Chloe Metzger, Blog – Embracing Feminism in Modern Society


Throughout our last few lectures on the course, we have considered what it means to be a feminist, and indeed what that means to ourselves. With an outpouring of feminists texts and media being published in the last few years, one must consider what feminism means to our generation. Authors such as Caitlin Moran (pictured), Polly Vernon, Laurie Penny, Natasha Walter and Laura Bates have all sought to bring feminist issues into our everyday lives.


One may argue that these writers needed to bring feminism into today’s society to remind us of its purpose and relevance. When considering the fight that our mothers and grandmothers had in their time one can see stark differences between the two periods, in relation to what women are up against. While they fought for contraceptives and the right to have a career rather than stay at home, today’s young women are working against the implications of explicit porn and how to include women of all ethnicities in feminist thinking.


Feminism is alive and kicking in society thanks to these women and the women before them, however, as times change so does the definition of a feminist. With that in mind, however, it is not the ways in which you relate to feminism that is important, instead it is that you can call yourself a feminist. As Moran states in How To Be A Woman, saying out loud that you are a feminist is  ‘probably one of the most important things a woman will ever say.’


3 responses to this post.

  1. Posted by Lukas on April 10, 2016 at 2:59 pm

    I do agree that it is more important to be unified as feminists than how we relate to feminism. Also, I thinkt the different feminist issues of different generations build on each other, equal pay becomes relevant only when it is socially acceptable for women to have proper careers, and to be able to choose not to have children. I always assumed that different names for feminism (second wave, third wave etc.) related more to the current issues instead of the individuals themselves.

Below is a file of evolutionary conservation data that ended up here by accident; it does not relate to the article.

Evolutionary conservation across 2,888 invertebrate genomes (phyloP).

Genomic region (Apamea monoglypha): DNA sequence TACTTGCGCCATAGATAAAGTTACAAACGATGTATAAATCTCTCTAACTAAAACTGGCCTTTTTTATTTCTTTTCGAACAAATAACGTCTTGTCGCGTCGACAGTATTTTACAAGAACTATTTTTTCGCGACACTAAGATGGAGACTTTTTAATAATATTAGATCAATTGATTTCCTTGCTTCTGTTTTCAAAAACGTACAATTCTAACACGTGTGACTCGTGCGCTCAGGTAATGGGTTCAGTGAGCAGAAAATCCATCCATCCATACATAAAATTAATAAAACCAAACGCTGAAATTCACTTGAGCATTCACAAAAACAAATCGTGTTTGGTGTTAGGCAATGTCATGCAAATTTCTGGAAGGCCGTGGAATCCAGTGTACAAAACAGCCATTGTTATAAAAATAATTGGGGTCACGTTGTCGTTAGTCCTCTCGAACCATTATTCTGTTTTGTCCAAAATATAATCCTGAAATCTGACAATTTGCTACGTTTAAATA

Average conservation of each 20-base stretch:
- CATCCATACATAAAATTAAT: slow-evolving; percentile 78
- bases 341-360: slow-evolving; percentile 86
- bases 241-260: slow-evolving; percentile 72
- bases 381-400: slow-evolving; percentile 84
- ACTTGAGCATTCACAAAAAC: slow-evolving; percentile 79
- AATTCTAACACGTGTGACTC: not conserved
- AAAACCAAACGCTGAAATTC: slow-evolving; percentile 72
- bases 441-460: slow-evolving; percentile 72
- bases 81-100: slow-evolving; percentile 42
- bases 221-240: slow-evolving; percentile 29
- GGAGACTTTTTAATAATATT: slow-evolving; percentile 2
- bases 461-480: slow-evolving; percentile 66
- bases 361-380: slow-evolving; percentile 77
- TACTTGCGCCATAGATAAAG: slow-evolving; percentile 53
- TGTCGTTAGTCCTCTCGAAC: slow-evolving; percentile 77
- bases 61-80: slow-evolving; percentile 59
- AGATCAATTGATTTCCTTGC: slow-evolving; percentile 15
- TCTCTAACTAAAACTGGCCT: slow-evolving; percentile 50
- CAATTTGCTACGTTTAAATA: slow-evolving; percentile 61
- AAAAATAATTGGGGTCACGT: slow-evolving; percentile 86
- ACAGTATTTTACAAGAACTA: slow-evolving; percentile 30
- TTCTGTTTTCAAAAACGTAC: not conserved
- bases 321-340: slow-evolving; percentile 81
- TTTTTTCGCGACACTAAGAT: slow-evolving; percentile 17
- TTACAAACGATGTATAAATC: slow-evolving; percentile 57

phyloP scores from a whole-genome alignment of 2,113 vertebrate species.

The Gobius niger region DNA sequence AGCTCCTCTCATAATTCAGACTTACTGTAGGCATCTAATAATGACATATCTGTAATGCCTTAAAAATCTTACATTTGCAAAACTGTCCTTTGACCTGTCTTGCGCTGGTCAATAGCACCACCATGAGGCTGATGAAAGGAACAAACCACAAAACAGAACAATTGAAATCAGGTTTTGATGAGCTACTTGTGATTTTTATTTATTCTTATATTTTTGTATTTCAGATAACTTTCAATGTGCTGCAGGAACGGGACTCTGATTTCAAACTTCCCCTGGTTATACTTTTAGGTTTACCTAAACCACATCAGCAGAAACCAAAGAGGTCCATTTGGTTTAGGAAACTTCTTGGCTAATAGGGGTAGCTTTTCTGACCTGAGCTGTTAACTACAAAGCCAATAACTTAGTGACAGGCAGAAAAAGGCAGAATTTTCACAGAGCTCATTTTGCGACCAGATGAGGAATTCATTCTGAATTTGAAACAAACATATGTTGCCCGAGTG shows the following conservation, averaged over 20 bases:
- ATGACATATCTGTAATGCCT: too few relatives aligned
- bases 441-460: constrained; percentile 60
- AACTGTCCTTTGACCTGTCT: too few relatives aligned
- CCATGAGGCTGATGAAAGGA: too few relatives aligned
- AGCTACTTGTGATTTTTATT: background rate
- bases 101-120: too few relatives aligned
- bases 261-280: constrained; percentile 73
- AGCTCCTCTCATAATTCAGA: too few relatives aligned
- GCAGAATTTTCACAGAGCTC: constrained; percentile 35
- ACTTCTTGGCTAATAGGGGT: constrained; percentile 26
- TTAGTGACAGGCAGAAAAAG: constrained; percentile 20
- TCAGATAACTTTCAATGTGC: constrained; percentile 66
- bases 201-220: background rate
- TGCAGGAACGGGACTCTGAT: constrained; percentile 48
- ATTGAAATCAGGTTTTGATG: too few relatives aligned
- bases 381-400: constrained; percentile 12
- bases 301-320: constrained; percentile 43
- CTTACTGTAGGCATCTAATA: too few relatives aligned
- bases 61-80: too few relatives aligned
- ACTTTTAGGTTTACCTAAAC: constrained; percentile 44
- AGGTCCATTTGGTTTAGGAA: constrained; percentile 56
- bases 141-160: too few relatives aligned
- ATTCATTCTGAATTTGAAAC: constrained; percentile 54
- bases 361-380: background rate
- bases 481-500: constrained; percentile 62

2. Posted by Christie on April 14, 2016 at 9:38 am

    “saying out loud that you are a feminist is ‘probably one of the most important things a woman will ever say.’”
    Moran’s statement is an interesting one and it still surprises me how many people – both male and female – amongst my friends and family misunderstand the term ‘feminism’ and what it means to be a feminist. When someone tells me they are not a feminist, I cannot help but ask them – ‘Do you think that men and women should have equal rights?’ The reply has always been yes, proving that again, it is the term ‘feminist’ that people continue to have an issue with. I think ‘feminism’ is too often misunderstood as ‘women who hate men.’ Whilst it is true that such ‘man-hating’ feminists exist, I wonder whether the term ‘feminist’ is accurate in this case? Can the aim in such a strand of feminism be for equal rights between men and women?


  3. Posted by Phoebe on April 14, 2016 at 10:17 am

    I find it interesting to see the stigma still attached to the word ‘feminist’ even today. I wish I could say that I had not been asked that, because I am a feminist, did I hate men? Was I lesbian?? Or did I not shave my legs??? The term is often misunderstood by men and women. In one of our first seminars at university we had a debate on the term ‘feminist’ and what it really meant. I was in disbelief at how many girls said they were not feminists because they didn’t believe that they were better than men rather, they believed in equality. Equality is the reason I AM a feminist. I believe that men and women should have equal economic, political, social and personal rights. As Moran states, feminists are all united in the belied that they want to be equal to men, not above or below them. She also points out that men should want feminism as well as women, ‘because after all, why would men want to live in a world where women aren’t happy – it’s going to impact them too’.


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